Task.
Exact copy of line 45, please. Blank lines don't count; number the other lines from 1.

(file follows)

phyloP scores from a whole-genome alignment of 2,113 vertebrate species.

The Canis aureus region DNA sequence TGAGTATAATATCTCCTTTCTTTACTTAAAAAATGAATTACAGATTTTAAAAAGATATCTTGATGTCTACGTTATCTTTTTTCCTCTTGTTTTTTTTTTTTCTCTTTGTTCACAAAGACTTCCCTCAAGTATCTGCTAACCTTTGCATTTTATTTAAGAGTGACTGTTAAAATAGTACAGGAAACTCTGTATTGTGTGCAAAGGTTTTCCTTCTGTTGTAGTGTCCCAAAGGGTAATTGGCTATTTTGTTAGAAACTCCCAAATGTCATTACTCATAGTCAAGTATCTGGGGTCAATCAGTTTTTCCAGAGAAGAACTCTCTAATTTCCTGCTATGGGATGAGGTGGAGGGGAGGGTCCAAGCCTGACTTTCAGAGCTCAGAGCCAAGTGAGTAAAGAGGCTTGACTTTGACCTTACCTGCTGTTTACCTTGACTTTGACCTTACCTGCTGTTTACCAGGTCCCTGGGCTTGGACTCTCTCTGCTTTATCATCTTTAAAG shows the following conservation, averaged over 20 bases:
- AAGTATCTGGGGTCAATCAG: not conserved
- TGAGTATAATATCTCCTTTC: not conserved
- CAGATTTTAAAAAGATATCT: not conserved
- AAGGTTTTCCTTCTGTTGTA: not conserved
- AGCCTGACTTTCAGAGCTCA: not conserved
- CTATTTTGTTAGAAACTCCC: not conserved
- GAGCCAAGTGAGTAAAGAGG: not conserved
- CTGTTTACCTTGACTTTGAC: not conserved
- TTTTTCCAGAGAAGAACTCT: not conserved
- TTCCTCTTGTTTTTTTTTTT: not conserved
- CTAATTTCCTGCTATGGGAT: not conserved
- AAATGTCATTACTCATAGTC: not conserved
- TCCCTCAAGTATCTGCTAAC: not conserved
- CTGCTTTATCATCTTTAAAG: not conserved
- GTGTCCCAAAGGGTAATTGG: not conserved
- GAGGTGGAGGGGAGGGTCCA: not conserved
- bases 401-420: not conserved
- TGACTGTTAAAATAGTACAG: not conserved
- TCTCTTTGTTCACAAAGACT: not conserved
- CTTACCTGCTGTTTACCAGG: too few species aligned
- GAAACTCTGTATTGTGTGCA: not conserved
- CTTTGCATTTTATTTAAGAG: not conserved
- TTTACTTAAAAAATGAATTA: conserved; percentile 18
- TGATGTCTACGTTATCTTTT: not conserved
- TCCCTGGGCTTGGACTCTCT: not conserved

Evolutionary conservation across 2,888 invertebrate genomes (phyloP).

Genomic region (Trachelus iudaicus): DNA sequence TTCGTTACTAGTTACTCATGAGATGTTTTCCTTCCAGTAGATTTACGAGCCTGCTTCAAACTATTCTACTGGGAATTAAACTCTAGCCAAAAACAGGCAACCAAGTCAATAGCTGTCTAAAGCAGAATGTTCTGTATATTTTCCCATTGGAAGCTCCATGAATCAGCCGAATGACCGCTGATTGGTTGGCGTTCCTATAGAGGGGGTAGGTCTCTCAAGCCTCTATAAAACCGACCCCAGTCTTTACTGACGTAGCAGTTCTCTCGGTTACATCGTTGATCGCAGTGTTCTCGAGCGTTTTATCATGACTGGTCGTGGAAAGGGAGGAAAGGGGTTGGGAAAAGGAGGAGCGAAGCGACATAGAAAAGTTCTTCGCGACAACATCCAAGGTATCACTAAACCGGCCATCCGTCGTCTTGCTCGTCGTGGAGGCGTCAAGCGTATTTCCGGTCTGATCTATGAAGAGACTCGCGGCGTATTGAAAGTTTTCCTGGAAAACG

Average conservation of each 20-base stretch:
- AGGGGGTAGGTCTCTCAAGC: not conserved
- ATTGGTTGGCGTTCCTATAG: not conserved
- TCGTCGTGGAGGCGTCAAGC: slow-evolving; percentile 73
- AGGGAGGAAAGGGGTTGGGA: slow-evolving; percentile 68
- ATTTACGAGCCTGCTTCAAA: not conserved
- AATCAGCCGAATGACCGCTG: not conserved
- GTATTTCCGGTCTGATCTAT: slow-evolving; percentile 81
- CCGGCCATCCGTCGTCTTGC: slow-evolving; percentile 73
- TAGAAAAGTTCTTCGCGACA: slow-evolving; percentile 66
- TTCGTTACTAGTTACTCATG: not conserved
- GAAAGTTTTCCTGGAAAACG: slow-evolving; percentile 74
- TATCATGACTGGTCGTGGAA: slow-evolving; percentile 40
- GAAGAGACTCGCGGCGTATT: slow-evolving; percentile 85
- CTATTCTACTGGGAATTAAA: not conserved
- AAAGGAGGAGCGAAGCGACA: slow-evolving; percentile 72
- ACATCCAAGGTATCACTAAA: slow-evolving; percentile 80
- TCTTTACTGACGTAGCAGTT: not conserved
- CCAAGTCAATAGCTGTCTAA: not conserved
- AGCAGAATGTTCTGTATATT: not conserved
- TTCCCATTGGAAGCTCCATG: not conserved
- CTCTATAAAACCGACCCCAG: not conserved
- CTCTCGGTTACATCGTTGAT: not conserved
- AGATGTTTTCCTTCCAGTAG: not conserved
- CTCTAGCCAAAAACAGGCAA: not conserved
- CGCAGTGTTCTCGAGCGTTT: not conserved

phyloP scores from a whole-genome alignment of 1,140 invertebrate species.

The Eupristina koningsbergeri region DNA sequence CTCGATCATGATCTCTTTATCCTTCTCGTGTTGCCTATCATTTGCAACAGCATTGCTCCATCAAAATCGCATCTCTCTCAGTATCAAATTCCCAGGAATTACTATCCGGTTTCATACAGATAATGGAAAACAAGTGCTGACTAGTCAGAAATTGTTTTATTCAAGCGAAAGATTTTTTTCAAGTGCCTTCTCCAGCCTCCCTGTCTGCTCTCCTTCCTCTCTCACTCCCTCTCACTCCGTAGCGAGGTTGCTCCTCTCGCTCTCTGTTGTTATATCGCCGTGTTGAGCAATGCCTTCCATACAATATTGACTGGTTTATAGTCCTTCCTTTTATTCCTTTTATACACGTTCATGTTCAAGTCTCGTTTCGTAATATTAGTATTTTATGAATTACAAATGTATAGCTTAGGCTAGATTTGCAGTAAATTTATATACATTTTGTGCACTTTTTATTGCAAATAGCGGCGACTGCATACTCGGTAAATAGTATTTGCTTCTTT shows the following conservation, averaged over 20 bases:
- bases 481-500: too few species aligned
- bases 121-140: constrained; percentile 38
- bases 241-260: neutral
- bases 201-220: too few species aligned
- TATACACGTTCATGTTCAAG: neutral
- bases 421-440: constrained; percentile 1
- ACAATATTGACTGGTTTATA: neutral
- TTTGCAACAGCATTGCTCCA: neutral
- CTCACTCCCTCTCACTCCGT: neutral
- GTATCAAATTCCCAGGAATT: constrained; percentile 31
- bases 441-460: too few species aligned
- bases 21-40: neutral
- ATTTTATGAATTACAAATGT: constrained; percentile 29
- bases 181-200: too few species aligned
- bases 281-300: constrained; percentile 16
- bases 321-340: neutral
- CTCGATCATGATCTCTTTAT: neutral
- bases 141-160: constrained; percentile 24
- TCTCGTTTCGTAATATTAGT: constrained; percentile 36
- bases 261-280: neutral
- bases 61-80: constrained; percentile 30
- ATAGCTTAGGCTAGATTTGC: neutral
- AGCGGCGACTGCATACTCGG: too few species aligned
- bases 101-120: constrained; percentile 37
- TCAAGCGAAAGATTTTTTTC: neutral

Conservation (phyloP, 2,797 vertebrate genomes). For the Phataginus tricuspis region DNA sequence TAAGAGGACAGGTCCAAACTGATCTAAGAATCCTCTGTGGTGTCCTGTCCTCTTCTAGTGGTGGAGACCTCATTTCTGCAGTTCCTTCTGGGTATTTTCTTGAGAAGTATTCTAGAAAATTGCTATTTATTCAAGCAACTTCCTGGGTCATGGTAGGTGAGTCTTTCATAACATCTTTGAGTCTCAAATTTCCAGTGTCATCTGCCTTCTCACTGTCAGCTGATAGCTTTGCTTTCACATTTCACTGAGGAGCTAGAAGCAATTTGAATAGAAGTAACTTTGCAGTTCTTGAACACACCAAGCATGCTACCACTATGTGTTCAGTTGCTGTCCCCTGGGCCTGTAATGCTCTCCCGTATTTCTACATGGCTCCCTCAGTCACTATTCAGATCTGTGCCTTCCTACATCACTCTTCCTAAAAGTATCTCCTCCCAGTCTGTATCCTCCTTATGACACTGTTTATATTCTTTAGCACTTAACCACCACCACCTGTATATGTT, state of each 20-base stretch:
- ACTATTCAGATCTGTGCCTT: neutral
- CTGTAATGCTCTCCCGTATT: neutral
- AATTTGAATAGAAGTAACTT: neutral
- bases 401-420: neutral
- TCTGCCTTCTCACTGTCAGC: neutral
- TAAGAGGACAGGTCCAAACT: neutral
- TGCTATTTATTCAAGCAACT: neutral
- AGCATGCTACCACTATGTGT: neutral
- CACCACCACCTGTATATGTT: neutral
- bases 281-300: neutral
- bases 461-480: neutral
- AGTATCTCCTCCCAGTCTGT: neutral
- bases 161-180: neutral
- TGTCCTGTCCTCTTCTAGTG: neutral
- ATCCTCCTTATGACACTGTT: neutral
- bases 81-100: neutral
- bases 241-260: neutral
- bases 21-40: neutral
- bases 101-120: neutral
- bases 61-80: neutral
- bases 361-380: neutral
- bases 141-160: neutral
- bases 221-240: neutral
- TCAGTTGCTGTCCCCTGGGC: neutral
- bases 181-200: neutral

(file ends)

- AAAGGAGGAGCGAAGCGACA: slow-evolving; percentile 72